Chow Chung-yan

Chow Chung-yan

Chow Chung-yan is the executive editor of the South China Morning Post.

Location
Hong Kong
Language spoken
English, Mandarin, Cantonese
Areas of Expertise
Editorial content
Hong Kong’s richest man leaves everyone confused with cryptic ad
When Hong Kong’s richest person, Li Ka-shing, took out newspaper ads to break his silence on the continuing anti-government protests, many readers had to recall their Chinese literature classes to decipher the message. Li, nicknamed “Superman” for his success, took out two full-page ads. One of the ads was simple enough.   It featured the Chinese word for “violence” with a red cross through it, flanked by slogans about loving China and loving Hong Kong. At the bottom, it said “stop anger and violence in the name of love.” The other ad, though, had readers scrambling to remember classical Chinese. The message has only eight Chinese characters, which literally translate as: “The melon of Huang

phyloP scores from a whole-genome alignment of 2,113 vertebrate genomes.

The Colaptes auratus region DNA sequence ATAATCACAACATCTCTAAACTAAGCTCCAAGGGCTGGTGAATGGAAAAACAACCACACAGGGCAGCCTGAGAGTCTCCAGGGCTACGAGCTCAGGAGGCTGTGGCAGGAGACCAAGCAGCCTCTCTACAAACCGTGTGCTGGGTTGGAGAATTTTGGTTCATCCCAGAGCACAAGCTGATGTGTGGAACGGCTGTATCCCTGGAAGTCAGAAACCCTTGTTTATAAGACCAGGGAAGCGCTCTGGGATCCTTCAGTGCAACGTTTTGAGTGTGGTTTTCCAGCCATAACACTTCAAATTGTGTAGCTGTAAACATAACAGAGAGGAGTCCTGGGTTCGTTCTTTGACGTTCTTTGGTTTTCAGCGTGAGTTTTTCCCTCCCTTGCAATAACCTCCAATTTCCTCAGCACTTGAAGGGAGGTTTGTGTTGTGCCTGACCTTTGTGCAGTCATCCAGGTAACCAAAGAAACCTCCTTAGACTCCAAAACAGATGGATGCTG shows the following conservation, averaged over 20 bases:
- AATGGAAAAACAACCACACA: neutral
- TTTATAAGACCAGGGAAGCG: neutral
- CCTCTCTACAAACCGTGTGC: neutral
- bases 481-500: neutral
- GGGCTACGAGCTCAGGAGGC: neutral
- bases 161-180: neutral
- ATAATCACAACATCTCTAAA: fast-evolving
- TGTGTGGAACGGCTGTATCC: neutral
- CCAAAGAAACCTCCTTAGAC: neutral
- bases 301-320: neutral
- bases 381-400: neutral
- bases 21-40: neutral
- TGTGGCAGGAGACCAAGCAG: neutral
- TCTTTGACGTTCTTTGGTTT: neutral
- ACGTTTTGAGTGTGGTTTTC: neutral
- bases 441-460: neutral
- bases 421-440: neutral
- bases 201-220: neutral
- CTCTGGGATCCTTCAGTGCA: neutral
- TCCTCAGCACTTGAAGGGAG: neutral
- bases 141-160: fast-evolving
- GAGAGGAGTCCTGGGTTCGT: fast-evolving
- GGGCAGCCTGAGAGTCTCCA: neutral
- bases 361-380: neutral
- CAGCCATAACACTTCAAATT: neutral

Hong Kong’s richest man leaves everyone confused with cryptic ad
Locking up Hong Kong’s protesters, and then what?
I have no idea when and how this festering unrest in Hong Kong, two months and counting, is going to end, but I do have an ominous inkling of where the next one might begin. So far, more than 500 people – mostly youngsters – have been arrested by the police. By the time this ends, hundreds more will be locked up. Let’s assume government prosecutors have all the luck and win every case. So what? Things are only going to get worse from there. Any student of history will tell you there is no better place than a prison to breed a revolution. In the past, Hong Kong’s prisons and corrective services have seldom needed to handle inmates who broke the law out of political motivation. Now all of a s
Locking up Hong Kong’s protesters, and then what?